OS tests: Linux proves to be one of the most stable
I enclose the abstract from a talk that Bart Miller will be giving
today in our Computer Sciences Department. It is interesting to note
that in this series of tests Linux proved to be one of the most stable
versions of Unix, more stable than commercial versions. He lists the
GNU utilities as a separate entry. I think that means that he is
testing the GNU utilities compiled on systems other than GNU/Linux.
His web page
may contain more information on the study.
Douglas Bates firstname.lastname@example.org
Statistics Department 608/262-2598
University of Wisconsin - Madison http://www.stat.wisc.edu/~bates/
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Date: Mon, 13 Oct 1997 06:00:09 -0500 (CDT)
From: "CS Dept. Talks" <email@example.com>
Subject: Today's Events
2:30 pm, 2310 CS
Operating Systems and Networking Seminar: Barton P. Miller, University of
Wisconsin, Madison, "Making Programs Explode: Using Simple Random Testing on
In 1990, we published the results of a study of the reliability of
standard UNIX utility programs. This study showed that by using simple
(almost simplistic) random testing techniques, we could crash or hang 25-33%
of the these utility programs. Recently, we repeated and significantly
extended this study using the same basic techniques: subjecting programs to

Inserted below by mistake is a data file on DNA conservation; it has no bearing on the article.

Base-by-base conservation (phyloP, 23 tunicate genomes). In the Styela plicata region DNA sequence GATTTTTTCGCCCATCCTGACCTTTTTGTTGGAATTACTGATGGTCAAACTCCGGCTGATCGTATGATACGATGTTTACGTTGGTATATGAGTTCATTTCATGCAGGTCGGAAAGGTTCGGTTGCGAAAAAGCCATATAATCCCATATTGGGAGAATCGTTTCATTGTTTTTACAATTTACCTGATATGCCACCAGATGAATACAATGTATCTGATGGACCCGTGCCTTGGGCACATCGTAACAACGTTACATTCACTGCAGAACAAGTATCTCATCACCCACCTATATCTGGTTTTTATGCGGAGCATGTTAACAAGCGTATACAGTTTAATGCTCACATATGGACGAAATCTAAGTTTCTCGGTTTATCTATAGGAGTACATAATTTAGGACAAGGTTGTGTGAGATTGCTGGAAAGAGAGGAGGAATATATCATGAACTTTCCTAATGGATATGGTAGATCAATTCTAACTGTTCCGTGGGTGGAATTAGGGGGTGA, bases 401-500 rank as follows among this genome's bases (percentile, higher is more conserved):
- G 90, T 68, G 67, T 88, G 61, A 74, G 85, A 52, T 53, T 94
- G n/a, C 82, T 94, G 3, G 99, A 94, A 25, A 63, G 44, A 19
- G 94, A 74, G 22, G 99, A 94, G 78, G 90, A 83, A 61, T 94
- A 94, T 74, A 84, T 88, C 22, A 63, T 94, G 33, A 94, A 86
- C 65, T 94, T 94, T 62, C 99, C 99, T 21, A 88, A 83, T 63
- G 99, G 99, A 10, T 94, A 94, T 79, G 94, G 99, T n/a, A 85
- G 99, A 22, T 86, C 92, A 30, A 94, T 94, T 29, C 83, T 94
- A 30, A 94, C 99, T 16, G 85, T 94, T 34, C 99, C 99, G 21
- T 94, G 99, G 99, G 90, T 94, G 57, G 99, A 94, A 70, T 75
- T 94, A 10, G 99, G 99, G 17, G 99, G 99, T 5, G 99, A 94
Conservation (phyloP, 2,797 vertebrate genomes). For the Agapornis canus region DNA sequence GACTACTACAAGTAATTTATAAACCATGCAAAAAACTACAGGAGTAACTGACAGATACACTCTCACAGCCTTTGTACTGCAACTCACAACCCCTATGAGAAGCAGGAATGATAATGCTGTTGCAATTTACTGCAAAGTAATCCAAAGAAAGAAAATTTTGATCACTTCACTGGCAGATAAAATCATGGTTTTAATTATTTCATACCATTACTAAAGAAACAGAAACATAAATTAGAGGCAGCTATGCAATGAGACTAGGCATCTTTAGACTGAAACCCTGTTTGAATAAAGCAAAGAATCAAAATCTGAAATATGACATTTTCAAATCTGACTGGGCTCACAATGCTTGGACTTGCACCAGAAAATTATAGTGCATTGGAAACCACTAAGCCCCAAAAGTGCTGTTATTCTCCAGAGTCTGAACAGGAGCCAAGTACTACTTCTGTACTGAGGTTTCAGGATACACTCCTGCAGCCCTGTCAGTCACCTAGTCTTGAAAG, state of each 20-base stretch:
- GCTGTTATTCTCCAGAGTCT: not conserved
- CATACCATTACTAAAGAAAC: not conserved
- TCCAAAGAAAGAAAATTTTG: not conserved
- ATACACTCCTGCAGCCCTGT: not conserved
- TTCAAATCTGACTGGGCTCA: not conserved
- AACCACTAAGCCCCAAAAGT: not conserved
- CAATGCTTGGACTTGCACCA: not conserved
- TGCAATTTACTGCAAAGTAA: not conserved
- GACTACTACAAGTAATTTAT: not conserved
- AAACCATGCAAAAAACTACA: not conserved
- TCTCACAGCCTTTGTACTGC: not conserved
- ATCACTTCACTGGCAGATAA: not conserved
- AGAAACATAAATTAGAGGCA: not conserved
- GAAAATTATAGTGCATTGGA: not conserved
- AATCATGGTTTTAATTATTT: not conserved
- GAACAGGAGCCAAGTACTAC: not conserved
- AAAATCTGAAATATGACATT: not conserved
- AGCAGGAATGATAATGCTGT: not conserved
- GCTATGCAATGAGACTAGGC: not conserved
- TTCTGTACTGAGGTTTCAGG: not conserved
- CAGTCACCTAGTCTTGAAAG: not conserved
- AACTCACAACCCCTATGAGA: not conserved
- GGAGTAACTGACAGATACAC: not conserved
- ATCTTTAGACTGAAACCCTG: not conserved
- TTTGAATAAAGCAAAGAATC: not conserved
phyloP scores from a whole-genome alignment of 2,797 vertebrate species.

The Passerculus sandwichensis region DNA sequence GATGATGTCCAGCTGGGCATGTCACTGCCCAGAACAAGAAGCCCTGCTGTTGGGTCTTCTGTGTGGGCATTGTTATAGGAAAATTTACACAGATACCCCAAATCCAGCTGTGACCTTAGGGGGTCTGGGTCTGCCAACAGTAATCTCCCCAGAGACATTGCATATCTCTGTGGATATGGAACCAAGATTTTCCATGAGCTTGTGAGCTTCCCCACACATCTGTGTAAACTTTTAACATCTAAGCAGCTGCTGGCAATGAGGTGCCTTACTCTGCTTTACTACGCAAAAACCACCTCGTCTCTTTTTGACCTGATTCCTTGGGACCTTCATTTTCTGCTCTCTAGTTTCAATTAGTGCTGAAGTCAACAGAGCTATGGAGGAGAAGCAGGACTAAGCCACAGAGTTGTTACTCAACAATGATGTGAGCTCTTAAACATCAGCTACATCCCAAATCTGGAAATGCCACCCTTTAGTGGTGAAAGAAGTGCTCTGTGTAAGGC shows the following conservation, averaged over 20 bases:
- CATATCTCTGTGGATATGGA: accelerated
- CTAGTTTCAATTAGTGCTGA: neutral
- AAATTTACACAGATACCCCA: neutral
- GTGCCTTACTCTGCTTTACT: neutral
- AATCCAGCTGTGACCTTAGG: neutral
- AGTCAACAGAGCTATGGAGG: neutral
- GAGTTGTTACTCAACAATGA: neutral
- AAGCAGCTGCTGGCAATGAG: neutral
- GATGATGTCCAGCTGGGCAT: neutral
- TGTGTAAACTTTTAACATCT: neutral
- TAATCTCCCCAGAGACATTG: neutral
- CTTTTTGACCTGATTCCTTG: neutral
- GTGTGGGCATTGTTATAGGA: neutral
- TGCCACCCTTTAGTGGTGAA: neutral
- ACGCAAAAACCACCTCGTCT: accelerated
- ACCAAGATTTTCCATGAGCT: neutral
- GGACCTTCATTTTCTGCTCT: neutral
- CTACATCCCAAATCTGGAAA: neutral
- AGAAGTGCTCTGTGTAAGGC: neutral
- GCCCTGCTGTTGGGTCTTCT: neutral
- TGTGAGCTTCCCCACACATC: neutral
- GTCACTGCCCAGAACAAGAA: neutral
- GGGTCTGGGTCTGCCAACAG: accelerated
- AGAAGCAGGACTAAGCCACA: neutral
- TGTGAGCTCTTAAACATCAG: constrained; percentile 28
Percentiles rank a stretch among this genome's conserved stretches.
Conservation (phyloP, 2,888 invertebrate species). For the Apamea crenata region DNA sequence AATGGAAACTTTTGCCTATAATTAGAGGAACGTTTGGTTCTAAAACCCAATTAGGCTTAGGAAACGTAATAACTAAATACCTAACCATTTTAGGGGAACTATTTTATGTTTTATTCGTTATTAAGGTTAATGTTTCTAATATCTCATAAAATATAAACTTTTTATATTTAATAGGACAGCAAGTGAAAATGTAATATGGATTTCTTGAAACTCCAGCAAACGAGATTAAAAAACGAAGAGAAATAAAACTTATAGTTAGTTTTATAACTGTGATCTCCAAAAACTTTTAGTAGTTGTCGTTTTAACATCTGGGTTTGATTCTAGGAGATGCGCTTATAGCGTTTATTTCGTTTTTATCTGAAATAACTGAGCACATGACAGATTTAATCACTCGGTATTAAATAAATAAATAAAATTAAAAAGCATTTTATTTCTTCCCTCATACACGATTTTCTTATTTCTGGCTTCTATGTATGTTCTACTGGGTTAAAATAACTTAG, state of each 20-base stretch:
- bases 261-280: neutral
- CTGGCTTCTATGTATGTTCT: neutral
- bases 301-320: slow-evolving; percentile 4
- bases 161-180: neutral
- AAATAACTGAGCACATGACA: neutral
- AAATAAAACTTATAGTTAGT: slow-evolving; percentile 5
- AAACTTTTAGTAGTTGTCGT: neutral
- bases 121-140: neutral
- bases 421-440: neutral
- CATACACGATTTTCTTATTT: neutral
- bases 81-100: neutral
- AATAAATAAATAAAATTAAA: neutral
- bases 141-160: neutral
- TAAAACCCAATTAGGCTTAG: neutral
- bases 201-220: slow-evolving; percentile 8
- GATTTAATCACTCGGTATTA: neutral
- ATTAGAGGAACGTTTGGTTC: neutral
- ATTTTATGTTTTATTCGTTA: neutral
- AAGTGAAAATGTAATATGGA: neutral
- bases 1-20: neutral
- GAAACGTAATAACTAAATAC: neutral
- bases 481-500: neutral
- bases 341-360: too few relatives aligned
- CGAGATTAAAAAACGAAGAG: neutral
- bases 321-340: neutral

random input streams. A distressingly large number of UNIX utilities still
crash with our tests.
We tested a wide variety of utility programs on nine UNIX platforms.
The programs were sent random input streams. We used a conservative and
crude measure of reliability: a program is considered unreliable if it
crashes with a core dump or hangs (infinite loop). We used the random test-
ing to also test X-Window applications and servers, network servers, and
system library interfaces.
The major results of this study are: (1) In the last five years, all
previously-tested versions of UNIX made noticeable improvements in the reli-
ability of their utilities. But ... the failure rate of these systems is
still distressingly high (from 18-23% in the recent study). (3) Even worse
is that many of the same bugs that we reported in 1990 are still present in
the recent code releases. (4) The failure rate of utilities on the commer-
cial versions of UNIX that we tested (from Sun, IBM, SGI, DEC, and NEXT)
ranged from 15 to 43%. (5) The failure rate of the utilities on the freely-
distributed Linux version of UNIX was second-lowest, at 9%. (6) The failure
rate of the public GNU utilities was the lowest in our study, at only 7%.
(7) We could not crash network services on any of the versions of UNIX that
we tested. (8) Almost 60% of the X-Window applications that we tested crash
or hang on purely random input data streams (random binary data). More sig-
nificant is that more than 25% of the applications crash or hang given ran-
dom, but legal X-event streams. (9) We could not crash X server on the ver-
sions of UNIX that we tested (i.e., sending random data streams to the
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